Yuan Declines to Four-Year Low as New Index Signals Weakness

China Economy Boosted by Industrial Output, Retail
  • China looking at currency's moves in broader context: HSBC
  • China sets gauge measuring yuan against 13-currency basket

China’s yuan fell to a four-year low after the central bank said the currency shouldn’t be measured by its moves against the dollar alone, a statement that is being interpreted as a sign it will allow further declines.

Exchange rates are a reflection of trade and investment with multiple countries and the market has to take into account the yuan’s fluctuations against a basket of currencies, the People’s Bank of China said on Friday. The China Foreign Exchange Trade System, which is run by the PBOC to facilitate interbank trading, published a new yuan index composed of 13 currencies, with the dollar accounting for 26.4 percent.

The yuan dropped 0.06 percent to close at 6.4591 a dollar in Shanghai, according to CFETS prices. It earlier declined to 6.4665, the weakest since July 2011. While the currency has retreated 3.9 percent against the greenback this year, it has advanced against 11 of 16 major currencies tracked by Bloomberg. The PBOC on Monday cut its reference rate by 0.21 percent to a four-year low of 6.4495.

“The latest move suggests the PBOC will allow weaker yuan fixings," said Tommy Ong, managing director for treasury and markets at DBS Hong Kong Ltd. "The yuan is also under pressure as the U.S. is likely to hike rates this week."

Weakening Signals

The central bank has lowered the reference rate, which limits the onshore currency’s moves to 2 percent on either side, on eight of the 10 trading days since winning reserve-currency status at the International Monetary Fund on Nov. 30. This fueled speculation that the authority is trying to release pent-up depreciation pressure before the Federal Reserve meets Dec. 15-16.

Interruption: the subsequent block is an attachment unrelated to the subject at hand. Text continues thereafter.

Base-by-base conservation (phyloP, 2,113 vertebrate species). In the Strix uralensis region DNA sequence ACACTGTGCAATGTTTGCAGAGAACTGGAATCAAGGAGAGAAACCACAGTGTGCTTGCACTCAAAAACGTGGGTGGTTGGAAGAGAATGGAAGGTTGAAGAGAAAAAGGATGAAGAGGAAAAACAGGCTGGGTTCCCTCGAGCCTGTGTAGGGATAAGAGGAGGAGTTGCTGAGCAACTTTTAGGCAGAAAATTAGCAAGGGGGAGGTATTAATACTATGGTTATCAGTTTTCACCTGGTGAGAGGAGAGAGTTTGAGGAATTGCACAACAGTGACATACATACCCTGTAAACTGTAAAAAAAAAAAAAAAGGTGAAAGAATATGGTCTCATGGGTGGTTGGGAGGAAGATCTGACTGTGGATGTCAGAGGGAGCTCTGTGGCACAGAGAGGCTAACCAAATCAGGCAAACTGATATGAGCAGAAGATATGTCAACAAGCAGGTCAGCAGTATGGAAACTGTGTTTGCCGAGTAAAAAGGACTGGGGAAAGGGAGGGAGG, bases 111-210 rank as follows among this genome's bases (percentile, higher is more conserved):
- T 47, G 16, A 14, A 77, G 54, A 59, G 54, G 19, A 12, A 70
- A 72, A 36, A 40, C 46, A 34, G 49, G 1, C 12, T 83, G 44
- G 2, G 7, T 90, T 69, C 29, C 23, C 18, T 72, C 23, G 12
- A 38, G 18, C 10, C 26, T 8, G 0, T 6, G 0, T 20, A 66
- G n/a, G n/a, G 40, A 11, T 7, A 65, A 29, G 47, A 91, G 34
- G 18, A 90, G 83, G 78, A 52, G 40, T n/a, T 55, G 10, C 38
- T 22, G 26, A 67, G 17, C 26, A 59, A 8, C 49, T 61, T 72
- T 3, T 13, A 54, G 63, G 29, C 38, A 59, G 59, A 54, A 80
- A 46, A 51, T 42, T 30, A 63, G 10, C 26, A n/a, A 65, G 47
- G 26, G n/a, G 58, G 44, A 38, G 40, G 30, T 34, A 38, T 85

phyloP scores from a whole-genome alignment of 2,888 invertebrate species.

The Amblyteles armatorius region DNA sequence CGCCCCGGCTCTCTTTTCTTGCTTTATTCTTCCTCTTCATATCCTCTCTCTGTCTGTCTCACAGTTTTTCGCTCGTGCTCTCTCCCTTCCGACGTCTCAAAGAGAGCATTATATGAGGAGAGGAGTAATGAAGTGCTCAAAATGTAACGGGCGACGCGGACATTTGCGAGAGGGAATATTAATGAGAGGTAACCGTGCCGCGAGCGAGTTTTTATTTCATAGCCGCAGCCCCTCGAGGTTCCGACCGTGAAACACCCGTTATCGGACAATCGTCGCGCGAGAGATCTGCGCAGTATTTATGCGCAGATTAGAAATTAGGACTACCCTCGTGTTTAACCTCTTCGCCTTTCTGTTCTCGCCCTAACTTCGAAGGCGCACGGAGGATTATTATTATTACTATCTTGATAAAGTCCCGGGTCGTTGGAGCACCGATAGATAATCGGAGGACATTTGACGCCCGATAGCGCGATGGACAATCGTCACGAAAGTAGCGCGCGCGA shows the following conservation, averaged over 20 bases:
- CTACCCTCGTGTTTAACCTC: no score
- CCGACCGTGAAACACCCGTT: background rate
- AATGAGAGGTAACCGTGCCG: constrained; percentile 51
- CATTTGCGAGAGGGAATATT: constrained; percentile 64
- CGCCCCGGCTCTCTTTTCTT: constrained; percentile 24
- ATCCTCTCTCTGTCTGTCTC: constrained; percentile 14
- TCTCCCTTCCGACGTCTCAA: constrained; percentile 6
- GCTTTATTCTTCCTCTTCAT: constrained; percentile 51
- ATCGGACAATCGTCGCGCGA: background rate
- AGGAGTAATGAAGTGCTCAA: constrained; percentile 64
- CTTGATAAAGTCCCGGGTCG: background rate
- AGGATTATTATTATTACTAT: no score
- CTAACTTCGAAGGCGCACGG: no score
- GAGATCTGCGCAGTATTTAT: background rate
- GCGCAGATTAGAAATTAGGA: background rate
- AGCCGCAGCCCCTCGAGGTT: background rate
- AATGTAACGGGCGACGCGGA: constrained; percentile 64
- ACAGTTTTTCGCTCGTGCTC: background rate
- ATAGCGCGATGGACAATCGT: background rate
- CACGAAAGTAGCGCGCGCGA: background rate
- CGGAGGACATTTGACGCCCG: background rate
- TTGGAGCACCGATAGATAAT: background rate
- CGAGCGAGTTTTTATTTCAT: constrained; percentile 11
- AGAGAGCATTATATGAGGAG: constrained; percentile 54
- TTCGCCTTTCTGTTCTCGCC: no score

In Hong Kong’s offshore market, the yuan dropped 0.27 percent to 6.5497 a dollar as of 4:46 p.m. local time, extending a six-day decline to 1.6 percent, according to data compiled by Bloomberg. That took its spread to the onshore spot rate to 906 pips, above an average of 511 pips in the past month. The PBOC has been seen propping up the yuan’s exchange rate in Hong Kong periodically to narrow the difference.

The yuan’s one-month implied volatility, a gauge of expected price swings, surged 68 basis points on Monday to 6.72 percent, according to data compiled by Bloomberg. It earlier rose to 6.76 percent, the highest since August.

“With the wider spread between onshore and offshore yuan, the intervention risk in the offshore market is now higher and will be more likely to happen after the Fed meeting this week,” said DBS’s Ong.

Easing Controls

The PBOC on Friday also released guidelines on free trade zones in the provinces of Guangdong and Fujian as well as Tianjin city, granting companies registered in the area up to $10 million in capital-account convertibility quotas. In the Guangdong zone, individuals can borrow yuan funds from Hong Kong and Macau for property purchases within the area, the central bank said.

The introduction of a multi-currency index helps guide the public view of the yuan’s exchange rate, which will contribute to keeping the currency "basically stable at an adaptive and equilibrium level," the PBOC said on Friday. That reinforces other recent statements suggesting an increased focus on broader moves rather than just against the dollar, according to a Goldman Sachs Group Inc. note. It forecast that the yuan will weaken to 6.6 a dollar in a year.

Referencing the yuan to a list of currencies doesn’t mean the exchange rate is pegged to that basket, according to an article published on the PBOC website and written by an unidentified CFETS commentator. China’s ample foreign-exchange reserves and trade surplus should keep the yuan reasonably stable at a reasonable level, it said.

“This underscores how China’s authorities are increasingly looking at the currency in a much broader context, moving away from a focus on the dollar, and so too should market participants,” HSBC Holdings Plc analysts included Paul Mackel wrote in a note dated Dec. 12. “But this does not mean China is going to formally target a currency basket like Singapore does. We see the yuan at 6.50 by end-15 and 6.70 end-16, amid greater two-way volatility.”

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